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Sale of Outerbridge Photo Collection Spurs Debate : The Mission of Laguna Museum Is to Serve the Community

February 19, 1996|NAOMI VINE | Naomi Vine has been the director of Laguna Art Museum since March 1

The following article was written in response to Times art critic Christopher Knight's commentary "A Most Misguided Mission" (Calendar, Feb. 8).


It has been deeply gratifying for all of us who work at Laguna Art Museum to learn of this community's interest in our permanent collection. The artists who founded this institution in 1918 had a heartfelt desire to create an environment in which works of art would be meaningfully integrated into the fabric of daily life.

Maintaining and preserving such an art collection is a serious responsibility, and we do not take it lightly. Proper storage materials and facilities, consistent climate controls appropriate to each of the diverse media in the collection, fine-art insurance, careful handling by trained preparators and periodic inspection and treatment by conservation experts are just some of the expenses associated with the adequate care of an art collection. Confronted with declining contributions and income, we must devote our limited resources to the most essential activities, as defined by our mission statement.

Laguna Art Museum has a very specific mission, a reason for existing, which is regularly reexamined and endorsed--or revised--by the community representatives who serve as volunteers on our board of trustees. According to our charter, everything we do--from presenting exhibitions and education programs to collecting works of art--must derive directly from our mission statement, which stipulates that our primary focus is collecting and exhibiting the work of California artists.

Like most art museums in the United States, Laguna Art Museum has a collection that has grown erratically over the years, primarily by means of gifts from private collectors and artists. Most of the art objects that we store, conserve, insure and handle with great care were given many years ago when the museum had relatively few pieces to care for, and when these activities were far less costly. Museums everywhere are now being forced to reexamine their collections to make sure the objects on which they are expending such a large percentage of their increasingly limited resources are genuinely meeting the needs and expectations of the communities that support them.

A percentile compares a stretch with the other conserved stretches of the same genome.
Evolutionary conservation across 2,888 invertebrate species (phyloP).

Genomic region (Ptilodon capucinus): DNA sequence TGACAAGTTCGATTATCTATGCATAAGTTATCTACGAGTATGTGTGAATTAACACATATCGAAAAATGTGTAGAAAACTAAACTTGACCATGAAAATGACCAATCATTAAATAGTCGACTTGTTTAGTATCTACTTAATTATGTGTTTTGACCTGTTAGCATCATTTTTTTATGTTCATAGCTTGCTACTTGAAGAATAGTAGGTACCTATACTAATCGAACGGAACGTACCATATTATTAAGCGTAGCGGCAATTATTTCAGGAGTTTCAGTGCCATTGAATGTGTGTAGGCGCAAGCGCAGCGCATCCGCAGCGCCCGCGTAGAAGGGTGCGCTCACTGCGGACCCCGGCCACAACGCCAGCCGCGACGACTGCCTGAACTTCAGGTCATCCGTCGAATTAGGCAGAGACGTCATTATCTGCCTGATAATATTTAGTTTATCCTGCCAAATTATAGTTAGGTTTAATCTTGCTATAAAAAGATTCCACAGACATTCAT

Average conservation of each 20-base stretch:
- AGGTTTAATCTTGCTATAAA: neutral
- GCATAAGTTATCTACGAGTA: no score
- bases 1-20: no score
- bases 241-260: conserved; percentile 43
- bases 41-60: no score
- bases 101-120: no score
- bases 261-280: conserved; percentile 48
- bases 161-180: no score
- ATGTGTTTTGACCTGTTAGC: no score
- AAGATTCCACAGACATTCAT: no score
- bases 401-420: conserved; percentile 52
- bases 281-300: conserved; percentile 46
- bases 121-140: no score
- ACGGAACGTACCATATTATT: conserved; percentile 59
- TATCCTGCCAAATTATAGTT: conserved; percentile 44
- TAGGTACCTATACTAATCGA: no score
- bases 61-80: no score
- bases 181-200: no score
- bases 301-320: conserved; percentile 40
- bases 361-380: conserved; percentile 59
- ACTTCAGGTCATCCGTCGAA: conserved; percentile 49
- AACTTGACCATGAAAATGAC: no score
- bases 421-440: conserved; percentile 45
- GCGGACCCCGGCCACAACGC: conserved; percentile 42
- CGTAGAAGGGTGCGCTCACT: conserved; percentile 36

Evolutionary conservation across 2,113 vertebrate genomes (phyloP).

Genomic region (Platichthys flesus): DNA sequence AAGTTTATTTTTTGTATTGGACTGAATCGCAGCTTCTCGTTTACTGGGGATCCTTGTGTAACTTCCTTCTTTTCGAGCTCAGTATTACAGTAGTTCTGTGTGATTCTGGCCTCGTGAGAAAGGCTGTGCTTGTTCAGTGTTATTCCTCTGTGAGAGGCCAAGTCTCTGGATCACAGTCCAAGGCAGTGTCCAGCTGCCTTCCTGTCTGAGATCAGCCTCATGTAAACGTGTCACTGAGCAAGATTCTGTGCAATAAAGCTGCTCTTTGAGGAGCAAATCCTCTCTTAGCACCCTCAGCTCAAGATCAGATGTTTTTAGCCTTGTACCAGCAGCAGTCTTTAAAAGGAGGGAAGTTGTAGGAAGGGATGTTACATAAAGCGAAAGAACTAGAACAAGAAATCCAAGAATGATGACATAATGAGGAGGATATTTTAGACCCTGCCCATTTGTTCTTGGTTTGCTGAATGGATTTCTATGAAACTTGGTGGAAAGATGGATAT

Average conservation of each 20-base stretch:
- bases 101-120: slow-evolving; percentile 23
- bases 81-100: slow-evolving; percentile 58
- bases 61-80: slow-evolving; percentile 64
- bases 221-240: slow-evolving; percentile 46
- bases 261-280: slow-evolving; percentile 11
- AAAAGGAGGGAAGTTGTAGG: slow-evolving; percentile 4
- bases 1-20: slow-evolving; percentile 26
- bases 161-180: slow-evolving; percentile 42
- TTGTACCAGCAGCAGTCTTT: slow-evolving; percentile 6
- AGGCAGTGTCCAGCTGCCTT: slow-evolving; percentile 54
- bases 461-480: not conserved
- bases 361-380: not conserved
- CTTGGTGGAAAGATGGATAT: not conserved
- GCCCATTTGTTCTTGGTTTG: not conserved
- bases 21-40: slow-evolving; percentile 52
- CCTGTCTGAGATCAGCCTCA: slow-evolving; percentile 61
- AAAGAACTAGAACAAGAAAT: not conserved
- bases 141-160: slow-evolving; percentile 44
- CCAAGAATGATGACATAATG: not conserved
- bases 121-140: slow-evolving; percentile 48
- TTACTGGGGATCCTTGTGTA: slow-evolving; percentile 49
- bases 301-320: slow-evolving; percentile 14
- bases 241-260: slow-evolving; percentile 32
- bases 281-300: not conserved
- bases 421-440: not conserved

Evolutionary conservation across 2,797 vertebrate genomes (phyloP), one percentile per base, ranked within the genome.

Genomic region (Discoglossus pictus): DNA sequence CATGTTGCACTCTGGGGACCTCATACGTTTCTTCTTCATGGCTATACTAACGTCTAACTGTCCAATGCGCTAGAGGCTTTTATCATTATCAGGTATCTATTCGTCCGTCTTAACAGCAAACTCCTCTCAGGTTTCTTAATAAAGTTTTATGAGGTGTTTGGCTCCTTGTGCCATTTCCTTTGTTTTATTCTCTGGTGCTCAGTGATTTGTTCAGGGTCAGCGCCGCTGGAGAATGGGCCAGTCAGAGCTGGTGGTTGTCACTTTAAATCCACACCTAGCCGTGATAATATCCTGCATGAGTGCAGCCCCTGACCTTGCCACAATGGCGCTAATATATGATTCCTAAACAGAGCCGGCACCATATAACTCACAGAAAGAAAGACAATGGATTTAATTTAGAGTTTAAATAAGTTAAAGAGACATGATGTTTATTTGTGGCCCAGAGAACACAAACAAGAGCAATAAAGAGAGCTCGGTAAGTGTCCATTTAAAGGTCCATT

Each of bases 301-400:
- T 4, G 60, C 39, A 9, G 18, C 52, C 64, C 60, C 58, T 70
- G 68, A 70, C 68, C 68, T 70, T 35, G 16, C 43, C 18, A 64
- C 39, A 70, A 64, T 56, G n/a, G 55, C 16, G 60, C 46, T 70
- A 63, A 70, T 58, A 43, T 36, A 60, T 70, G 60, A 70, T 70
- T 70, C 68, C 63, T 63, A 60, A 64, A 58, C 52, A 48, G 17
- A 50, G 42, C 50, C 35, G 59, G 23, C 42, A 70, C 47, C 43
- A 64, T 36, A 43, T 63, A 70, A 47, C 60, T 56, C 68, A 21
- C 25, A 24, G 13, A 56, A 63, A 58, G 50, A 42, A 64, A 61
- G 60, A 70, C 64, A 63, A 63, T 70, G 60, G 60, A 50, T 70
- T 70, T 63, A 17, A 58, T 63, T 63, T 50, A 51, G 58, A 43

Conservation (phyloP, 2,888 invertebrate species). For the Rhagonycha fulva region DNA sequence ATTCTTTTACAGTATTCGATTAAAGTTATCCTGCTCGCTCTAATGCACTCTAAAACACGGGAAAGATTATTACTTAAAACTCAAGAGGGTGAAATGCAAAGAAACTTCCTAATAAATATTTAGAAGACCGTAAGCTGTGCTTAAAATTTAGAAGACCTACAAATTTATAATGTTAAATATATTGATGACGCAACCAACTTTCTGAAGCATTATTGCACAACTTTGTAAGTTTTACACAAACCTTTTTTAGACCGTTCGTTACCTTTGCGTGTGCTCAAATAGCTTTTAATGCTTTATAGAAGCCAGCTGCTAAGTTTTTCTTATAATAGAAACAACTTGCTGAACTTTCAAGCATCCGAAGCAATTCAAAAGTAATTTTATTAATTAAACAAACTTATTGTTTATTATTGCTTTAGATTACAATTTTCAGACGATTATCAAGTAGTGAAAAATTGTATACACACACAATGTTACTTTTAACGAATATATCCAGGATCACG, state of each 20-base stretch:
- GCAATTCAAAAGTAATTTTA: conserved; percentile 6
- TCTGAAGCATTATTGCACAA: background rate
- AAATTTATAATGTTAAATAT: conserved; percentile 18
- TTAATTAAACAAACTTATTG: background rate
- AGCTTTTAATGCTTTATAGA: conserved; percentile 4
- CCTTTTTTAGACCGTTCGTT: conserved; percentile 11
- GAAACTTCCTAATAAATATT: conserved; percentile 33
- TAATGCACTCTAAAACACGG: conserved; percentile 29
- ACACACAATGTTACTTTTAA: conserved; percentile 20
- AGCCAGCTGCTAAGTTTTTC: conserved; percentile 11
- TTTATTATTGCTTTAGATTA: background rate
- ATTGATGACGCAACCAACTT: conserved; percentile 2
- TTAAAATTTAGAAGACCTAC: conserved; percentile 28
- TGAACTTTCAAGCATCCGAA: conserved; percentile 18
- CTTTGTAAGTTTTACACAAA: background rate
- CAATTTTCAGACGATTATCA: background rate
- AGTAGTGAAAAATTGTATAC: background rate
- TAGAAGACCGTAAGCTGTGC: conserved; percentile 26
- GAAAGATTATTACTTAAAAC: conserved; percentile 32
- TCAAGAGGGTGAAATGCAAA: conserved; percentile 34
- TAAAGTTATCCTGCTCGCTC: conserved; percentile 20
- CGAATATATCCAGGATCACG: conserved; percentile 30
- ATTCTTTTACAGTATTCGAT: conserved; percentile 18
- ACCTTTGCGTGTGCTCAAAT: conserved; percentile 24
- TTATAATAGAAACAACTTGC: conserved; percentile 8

These are the considerations that weighed heavily on the minds of former director Charles Desmarais and his curatorial staff when they deaccessioned the Outerbridge collection in October 1993, after 18 months of careful and well-documented deliberation. (Deaccessioning is the official procedure by which works of art are legally removed from an institution's permanent collection.)

Desmarais is well-known for his expertise in the history of photography, so his recommendation was taken very seriously. The deliberations took place during regular meetings of the collections committee, a group of knowledgeable art historians, collectors, attorneys and other professionals who volunteer their time to represent the community and assist the museum in making decisions about the collection. Knowing the museum's mission, Lois Outerbridge Cunningham gave these works to benefit this institution and this community, and did not request that they be maintained indefinitely or kept together; similarly, no caveats qualified the deaccession in any way.

Desmarais meticulously followed all professional guidelines established by the American Assn. of Museums in formulating a plan to sell the photographs. The staff obtained several competitive appraisals and made a good-faith effort to keep the collection intact, as well as to place it in another public institution. In this economic climate it is difficult for even the wealthiest museums to obtain acquisition funds, and after two years these efforts were not successful. In this situation, the most ethical course of action--as prescribed by the American Assn. of Museums and planned by the Laguna Art Museum staff in 1993--is to sell the artwork at public auction, which makes the photographs equally available to any interested buyer, and prevents anyone associated with the museum from benefiting personally from the sale.

All proceeds from the sale of the Outerbridge photographs will be used to purchase works of art that fulfill particular objectives in a collections plan, specific to the museum's mission, which has been thoughtfully developed by our curatorial staff over the last five years. Implementation of this plan will result in a highly significant public collection of California art.

At every step in this necessarily lengthy process, the museum's staff, board and committee members acted with impeccable integrity and with true commitment to fulfilling an institutional mission that is deeply rooted in this community's unique history and art.

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